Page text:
The retired baker came out of retirement to show Braeda chefs how to execute the recipe.

It wasn’t the first time.

The University of Nebraska-Lincoln came to him a couple of years ago when the Woman’s Club hired it to cater a Miller & Paine remembrance event.

“We needed to know how to make the things,” said Mark Peterson, a UNL catering baker. “We tried, but not with too much luck. They were not quite right.”

 Bob Campbell, whose family owns the rights to the recipe, acknowledged that making the rolls is easier said than done.

Campbell’s great-grandfather was Miller & Paine co-founder John Miller. And, though no one knows for sure, Campbell believes the recipe came to Lincoln from Pennsylvania with the Miller family in the late 1800s.

“There’s more to the recipe than just ingredients,” Campbell said. “It’s about how to make them. Arne really has it down.”

Does he ever.

Inside his house, Pederson whips up a batch of the famed rolls with workman-like precision.

He stands at a flour-dusted butcher’s block, positioned between the sink and oven in his tiny kitchen with peach-colored walls and a photo-covered refrigerator.

He uses a thick, wooden rolling pin to spread out the dough he prepared earlier in the morning.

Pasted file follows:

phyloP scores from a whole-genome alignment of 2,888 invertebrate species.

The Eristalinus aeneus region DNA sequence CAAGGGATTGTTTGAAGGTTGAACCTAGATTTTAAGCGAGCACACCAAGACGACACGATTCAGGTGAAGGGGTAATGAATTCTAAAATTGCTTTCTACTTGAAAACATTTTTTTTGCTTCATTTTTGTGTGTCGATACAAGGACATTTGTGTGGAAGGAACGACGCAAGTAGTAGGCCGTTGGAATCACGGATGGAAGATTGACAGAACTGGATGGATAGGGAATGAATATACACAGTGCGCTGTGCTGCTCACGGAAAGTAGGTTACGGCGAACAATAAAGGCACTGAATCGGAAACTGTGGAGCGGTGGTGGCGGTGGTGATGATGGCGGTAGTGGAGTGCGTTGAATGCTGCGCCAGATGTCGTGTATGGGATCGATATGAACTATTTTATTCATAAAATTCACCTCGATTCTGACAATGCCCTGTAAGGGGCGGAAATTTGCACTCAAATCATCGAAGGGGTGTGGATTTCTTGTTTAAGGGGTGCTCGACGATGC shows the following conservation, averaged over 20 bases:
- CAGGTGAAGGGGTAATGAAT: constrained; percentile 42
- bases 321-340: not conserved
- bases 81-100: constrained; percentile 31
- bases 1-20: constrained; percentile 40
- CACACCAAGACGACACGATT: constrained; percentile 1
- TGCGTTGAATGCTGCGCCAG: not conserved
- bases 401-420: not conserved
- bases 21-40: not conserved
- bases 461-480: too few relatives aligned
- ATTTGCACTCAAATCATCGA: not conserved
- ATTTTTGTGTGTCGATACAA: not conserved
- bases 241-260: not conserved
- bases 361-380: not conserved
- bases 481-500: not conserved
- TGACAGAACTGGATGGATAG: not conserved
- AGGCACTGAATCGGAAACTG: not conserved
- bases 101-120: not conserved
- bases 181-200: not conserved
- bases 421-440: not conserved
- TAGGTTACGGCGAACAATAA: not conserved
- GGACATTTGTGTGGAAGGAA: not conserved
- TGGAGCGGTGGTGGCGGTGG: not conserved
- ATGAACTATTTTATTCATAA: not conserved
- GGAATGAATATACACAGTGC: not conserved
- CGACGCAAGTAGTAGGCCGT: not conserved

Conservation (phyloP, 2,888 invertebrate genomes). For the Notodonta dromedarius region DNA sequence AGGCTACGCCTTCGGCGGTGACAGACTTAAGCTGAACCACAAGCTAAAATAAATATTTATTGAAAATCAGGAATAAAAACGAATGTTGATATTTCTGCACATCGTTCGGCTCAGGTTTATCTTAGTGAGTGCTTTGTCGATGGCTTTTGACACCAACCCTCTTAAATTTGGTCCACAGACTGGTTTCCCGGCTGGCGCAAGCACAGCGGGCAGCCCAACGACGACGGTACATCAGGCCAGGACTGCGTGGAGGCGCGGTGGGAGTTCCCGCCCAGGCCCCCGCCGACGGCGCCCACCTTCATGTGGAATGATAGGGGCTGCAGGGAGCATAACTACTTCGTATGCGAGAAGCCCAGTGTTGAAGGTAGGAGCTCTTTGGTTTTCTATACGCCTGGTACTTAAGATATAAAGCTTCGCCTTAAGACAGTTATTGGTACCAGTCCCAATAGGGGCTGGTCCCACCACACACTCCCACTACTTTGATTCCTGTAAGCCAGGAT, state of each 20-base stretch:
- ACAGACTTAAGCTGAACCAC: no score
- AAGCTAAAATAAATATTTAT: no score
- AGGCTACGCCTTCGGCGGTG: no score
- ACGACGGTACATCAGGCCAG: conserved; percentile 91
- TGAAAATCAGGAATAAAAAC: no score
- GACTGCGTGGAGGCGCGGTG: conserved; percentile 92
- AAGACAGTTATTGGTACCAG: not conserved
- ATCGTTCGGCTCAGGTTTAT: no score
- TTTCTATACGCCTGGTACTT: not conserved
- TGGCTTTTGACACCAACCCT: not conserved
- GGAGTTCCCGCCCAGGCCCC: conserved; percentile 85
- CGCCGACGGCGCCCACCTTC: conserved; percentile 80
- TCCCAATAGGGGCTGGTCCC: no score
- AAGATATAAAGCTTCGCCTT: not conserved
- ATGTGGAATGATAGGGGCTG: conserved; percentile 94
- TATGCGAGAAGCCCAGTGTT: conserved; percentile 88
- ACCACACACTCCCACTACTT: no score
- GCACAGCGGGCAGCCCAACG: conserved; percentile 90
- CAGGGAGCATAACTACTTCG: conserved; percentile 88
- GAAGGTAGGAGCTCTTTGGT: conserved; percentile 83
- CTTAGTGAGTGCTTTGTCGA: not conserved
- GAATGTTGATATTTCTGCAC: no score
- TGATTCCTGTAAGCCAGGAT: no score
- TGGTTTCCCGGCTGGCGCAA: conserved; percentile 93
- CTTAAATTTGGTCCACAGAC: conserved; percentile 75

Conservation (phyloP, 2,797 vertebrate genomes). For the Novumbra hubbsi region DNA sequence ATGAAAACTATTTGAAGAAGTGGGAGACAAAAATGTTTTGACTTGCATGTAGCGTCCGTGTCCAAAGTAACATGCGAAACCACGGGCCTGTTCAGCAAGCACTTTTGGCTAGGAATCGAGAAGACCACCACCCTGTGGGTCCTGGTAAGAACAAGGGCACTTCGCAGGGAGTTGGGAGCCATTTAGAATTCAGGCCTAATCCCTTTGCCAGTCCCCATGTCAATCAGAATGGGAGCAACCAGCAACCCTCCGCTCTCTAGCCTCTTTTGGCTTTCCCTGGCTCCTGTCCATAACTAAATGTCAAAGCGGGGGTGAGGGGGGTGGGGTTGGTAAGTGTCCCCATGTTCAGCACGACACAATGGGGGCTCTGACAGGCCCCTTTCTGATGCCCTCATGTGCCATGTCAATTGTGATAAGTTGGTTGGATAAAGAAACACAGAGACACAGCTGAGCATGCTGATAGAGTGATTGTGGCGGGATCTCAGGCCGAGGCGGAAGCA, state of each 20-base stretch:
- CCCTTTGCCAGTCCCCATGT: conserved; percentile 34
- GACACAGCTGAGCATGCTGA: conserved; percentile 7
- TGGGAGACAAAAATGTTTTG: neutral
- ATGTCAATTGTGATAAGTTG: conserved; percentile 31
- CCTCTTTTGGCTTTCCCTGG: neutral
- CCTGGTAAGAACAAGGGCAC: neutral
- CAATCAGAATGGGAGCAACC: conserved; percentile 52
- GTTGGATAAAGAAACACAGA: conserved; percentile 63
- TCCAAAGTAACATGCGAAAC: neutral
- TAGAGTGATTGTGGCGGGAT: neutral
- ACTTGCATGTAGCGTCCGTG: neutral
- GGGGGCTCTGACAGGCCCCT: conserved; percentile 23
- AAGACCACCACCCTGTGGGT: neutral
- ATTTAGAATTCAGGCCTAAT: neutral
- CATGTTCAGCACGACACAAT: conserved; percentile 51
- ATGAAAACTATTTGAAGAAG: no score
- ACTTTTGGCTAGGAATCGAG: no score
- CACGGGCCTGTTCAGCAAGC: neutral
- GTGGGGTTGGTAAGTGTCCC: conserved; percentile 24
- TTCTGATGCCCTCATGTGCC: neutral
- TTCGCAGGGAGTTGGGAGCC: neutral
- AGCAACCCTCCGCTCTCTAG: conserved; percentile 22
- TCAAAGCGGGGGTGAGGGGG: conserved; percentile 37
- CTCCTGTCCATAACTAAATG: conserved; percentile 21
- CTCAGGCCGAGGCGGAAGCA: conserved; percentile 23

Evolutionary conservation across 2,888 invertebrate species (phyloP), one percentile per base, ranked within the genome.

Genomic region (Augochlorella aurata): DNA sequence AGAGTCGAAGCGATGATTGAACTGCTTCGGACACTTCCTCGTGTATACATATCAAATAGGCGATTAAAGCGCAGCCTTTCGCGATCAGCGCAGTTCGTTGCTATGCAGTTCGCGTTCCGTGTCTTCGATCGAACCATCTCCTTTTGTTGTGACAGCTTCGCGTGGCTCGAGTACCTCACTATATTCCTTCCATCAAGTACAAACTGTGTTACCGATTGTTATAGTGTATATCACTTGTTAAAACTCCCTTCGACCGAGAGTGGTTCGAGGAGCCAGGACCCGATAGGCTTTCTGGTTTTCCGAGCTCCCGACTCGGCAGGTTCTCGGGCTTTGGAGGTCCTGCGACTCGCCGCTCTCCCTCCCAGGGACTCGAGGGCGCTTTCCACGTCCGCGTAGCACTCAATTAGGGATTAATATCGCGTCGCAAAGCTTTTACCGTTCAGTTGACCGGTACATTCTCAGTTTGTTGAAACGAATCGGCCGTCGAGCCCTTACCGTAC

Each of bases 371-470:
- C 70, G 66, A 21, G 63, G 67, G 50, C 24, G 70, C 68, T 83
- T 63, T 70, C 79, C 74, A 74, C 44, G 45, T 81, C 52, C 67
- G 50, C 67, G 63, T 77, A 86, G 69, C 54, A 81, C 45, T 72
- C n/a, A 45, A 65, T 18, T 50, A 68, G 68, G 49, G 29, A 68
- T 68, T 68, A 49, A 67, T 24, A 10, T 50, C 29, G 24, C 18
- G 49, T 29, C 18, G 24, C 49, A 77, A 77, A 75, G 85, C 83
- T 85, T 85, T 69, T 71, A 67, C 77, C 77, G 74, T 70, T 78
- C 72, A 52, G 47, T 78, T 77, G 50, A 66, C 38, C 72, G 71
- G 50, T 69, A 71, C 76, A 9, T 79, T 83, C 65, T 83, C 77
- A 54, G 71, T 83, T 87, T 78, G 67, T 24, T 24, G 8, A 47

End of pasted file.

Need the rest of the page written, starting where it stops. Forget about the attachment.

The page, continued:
Four dozen rolls are already baking in the oven. The smell of them wafts through (and outside) the house.

He picks up a paint brush to spread a butter/canola oil/margarine mixture over the dough, then sprinkles a cinnamon/sugar mixture over the dough before he begins rolling it into a long tube. He slices the tube into bite-size chunks, which he places into a caramel-lined pan.

The caramel is his idea, his way of tweaking the Miller & Paine recipe. That’s why he calls these Arne’s Rolls. The caramel, he says, helps the rolls stay together, making them better for freezing.

He then sets the pan aside, allowing the rolls to “proof” or rise again until they fill the pan. He’ll then bake them for 30 minutes at 350 degrees.

He pulls the finished rolls out of the oven and walks out of the kitchen to the dining room, where a table is covered in newspapers and plastic. He flips the pan over and the rolls plop out.

Steam comes off the light-brown treats.

“Do you think they’ll pass?” he asks, smiling.

***

Days earlier, Pederson sat in his easy chair, recounting his baking career, including his time at Miller & Paine.

Born in Superior, Wis., he learned his craft in the service during World War II.

“I had done a little of it at home when I was kid and I kind of liked it,” he said. “Not having a trade … When you’re 19 … I was looking ahead. I wanted to do something.

“This worked out pretty good.” He smiles.

After the war, he worked at bakeries in Minnesota and Wisconsin before moving to Lincoln, where his wife’s family lived. His plan was to go to Denver, but on a whim he decided to check out the bakeries in Lincoln.

He received five job offers. He thanks a respected food services director in Wisconsin for helping him secure the offers.

“He told me, ‘You go anywhere in my territory (which included Nebraska), and I’ll guarantee you a job,’” he said. “I think I still have the card.”

Pederson worked 23 years for Wendelin’s, the bakery behind the Aunt Betty products. At age 54, he left Wendelin’s after it was bought out and became the bakery manager at Miller & Paine.